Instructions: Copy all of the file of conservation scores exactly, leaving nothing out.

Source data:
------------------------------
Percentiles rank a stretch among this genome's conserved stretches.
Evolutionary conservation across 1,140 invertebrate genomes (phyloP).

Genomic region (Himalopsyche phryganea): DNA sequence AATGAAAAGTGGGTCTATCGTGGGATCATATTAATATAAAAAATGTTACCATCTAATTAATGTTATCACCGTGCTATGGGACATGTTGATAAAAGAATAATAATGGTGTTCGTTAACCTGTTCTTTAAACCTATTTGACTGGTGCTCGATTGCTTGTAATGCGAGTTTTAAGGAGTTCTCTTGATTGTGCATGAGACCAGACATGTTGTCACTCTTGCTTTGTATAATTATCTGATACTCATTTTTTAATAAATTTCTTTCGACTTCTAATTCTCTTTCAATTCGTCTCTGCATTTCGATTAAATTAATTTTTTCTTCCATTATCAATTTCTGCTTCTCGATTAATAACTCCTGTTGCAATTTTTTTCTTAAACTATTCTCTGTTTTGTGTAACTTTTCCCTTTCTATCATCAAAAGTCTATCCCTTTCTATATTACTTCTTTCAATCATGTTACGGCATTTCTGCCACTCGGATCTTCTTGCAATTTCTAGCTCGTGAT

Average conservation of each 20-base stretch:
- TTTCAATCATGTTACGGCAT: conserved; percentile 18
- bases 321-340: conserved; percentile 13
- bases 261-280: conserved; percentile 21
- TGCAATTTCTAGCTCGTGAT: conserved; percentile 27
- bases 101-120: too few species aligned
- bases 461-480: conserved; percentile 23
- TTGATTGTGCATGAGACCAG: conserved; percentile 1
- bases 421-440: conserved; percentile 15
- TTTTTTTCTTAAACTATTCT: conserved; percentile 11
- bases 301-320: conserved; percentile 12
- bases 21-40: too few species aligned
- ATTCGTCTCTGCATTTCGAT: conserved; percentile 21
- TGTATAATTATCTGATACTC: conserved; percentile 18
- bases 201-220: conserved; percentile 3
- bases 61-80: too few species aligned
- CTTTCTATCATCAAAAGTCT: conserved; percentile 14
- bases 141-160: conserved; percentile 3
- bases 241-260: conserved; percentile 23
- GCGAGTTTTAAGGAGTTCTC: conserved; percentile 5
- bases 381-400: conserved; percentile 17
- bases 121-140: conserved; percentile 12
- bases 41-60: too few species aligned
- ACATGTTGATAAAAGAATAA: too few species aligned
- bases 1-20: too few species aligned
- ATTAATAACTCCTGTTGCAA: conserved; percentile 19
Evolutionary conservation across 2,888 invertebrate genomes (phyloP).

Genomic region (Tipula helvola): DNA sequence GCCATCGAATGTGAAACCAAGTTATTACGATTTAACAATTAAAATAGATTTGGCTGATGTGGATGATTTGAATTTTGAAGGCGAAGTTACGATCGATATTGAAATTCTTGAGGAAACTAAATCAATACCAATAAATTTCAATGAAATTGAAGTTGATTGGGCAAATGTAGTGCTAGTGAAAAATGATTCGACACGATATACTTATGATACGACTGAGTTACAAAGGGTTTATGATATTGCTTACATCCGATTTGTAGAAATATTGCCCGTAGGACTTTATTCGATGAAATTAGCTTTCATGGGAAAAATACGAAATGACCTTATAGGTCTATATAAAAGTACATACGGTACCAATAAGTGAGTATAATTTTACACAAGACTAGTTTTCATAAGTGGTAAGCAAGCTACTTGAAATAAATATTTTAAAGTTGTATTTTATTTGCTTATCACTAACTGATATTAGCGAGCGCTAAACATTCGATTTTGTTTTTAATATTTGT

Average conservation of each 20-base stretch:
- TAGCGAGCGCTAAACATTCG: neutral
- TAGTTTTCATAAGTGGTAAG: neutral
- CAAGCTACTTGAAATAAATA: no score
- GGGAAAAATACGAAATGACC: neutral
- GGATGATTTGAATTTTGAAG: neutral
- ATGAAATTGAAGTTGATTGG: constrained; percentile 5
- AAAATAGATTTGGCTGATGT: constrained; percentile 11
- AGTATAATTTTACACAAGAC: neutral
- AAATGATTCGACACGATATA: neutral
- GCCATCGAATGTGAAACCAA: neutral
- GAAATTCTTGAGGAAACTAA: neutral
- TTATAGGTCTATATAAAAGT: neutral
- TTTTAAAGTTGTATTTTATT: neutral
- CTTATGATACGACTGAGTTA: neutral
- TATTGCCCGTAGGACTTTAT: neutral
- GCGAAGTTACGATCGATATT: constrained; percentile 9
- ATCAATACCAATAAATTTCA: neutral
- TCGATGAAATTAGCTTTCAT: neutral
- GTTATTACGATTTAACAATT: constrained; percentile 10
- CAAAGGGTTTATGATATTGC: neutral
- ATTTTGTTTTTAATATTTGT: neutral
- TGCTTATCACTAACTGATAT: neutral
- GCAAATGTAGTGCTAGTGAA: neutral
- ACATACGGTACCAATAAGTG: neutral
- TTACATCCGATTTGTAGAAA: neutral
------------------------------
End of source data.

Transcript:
Percentiles rank a stretch among this genome's conserved stretches.
Evolutionary conservation across 1,140 invertebrate genomes (phyloP).

Genomic region (Himalopsyche phryganea): DNA sequence AATGAAAAGTGGGTCTATCGTGGGATCATATTAATATAAAAAATGTTACCATCTAATTAATGTTATCACCGTGCTATGGGACATGTTGATAAAAGAATAATAATGGTGTTCGTTAACCTGTTCTTTAAACCTATTTGACTGGTGCTCGATTGCTTGTAATGCGAGTTTTAAGGAGTTCTCTTGATTGTGCATGAGACCAGACATGTTGTCACTCTTGCTTTGTATAATTATCTGATACTCATTTTTTAATAAATTTCTTTCGACTTCTAATTCTCTTTCAATTCGTCTCTGCATTTCGATTAAATTAATTTTTTCTTCCATTATCAATTTCTGCTTCTCGATTAATAACTCCTGTTGCAATTTTTTTCTTAAACTATTCTCTGTTTTGTGTAACTTTTCCCTTTCTATCATCAAAAGTCTATCCCTTTCTATATTACTTCTTTCAATCATGTTACGGCATTTCTGCCACTCGGATCTTCTTGCAATTTCTAGCTCGTGAT

Average conservation of each 20-base stretch:
- TTTCAATCATGTTACGGCAT: conserved; percentile 18
- bases 321-340: conserved; percentile 13
- bases 261-280: conserved; percentile 21
- TGCAATTTCTAGCTCGTGAT: conserved; percentile 27
- bases 101-120: too few species aligned
- bases 461-480: conserved; percentile 23
- TTGATTGTGCATGAGACCAG: conserved; percentile 1
- bases 421-440: conserved; percentile 15
- TTTTTTTCTTAAACTATTCT: conserved; percentile 11
- bases 301-320: conserved; percentile 12
- bases 21-40: too few species aligned
- ATTCGTCTCTGCATTTCGAT: conserved; percentile 21
- TGTATAATTATCTGATACTC: conserved; percentile 18
- bases 201-220: conserved; percentile 3
- bases 61-80: too few species aligned
- CTTTCTATCATCAAAAGTCT: conserved; percentile 14
- bases 141-160: conserved; percentile 3
- bases 241-260: conserved; percentile 23
- GCGAGTTTTAAGGAGTTCTC: conserved; percentile 5
- bases 381-400: conserved; percentile 17
- bases 121-140: conserved; percentile 12
- bases 41-60: too few species aligned
- ACATGTTGATAAAAGAATAA: too few species aligned
- bases 1-20: too few species aligned
- ATTAATAACTCCTGTTGCAA: conserved; percentile 19
Evolutionary conservation across 2,888 invertebrate genomes (phyloP).

Genomic region (Tipula helvola): DNA sequence GCCATCGAATGTGAAACCAAGTTATTACGATTTAACAATTAAAATAGATTTGGCTGATGTGGATGATTTGAATTTTGAAGGCGAAGTTACGATCGATATTGAAATTCTTGAGGAAACTAAATCAATACCAATAAATTTCAATGAAATTGAAGTTGATTGGGCAAATGTAGTGCTAGTGAAAAATGATTCGACACGATATACTTATGATACGACTGAGTTACAAAGGGTTTATGATATTGCTTACATCCGATTTGTAGAAATATTGCCCGTAGGACTTTATTCGATGAAATTAGCTTTCATGGGAAAAATACGAAATGACCTTATAGGTCTATATAAAAGTACATACGGTACCAATAAGTGAGTATAATTTTACACAAGACTAGTTTTCATAAGTGGTAAGCAAGCTACTTGAAATAAATATTTTAAAGTTGTATTTTATTTGCTTATCACTAACTGATATTAGCGAGCGCTAAACATTCGATTTTGTTTTTAATATTTGT

Average conservation of each 20-base stretch:
- TAGCGAGCGCTAAACATTCG: neutral
- TAGTTTTCATAAGTGGTAAG: neutral
- CAAGCTACTTGAAATAAATA: no score
- GGGAAAAATACGAAATGACC: neutral
- GGATGATTTGAATTTTGAAG: neutral
- ATGAAATTGAAGTTGATTGG: constrained; percentile 5
- AAAATAGATTTGGCTGATGT: constrained; percentile 11
- AGTATAATTTTACACAAGAC: neutral
- AAATGATTCGACACGATATA: neutral
- GCCATCGAATGTGAAACCAA: neutral
- GAAATTCTTGAGGAAACTAA: neutral
- TTATAGGTCTATATAAAAGT: neutral
- TTTTAAAGTTGTATTTTATT: neutral
- CTTATGATACGACTGAGTTA: neutral
- TATTGCCCGTAGGACTTTAT: neutral
- GCGAAGTTACGATCGATATT: constrained; percentile 9
- ATCAATACCAATAAATTTCA: neutral
- TCGATGAAATTAGCTTTCAT: neutral
- GTTATTACGATTTAACAATT: constrained; percentile 10
- CAAAGGGTTTATGATATTGC: neutral
- ATTTTGTTTTTAATATTTGT: neutral
- TGCTTATCACTAACTGATAT: neutral
- GCAAATGTAGTGCTAGTGAA: neutral
- ACATACGGTACCAATAAGTG: neutral
- TTACATCCGATTTGTAGAAA: neutral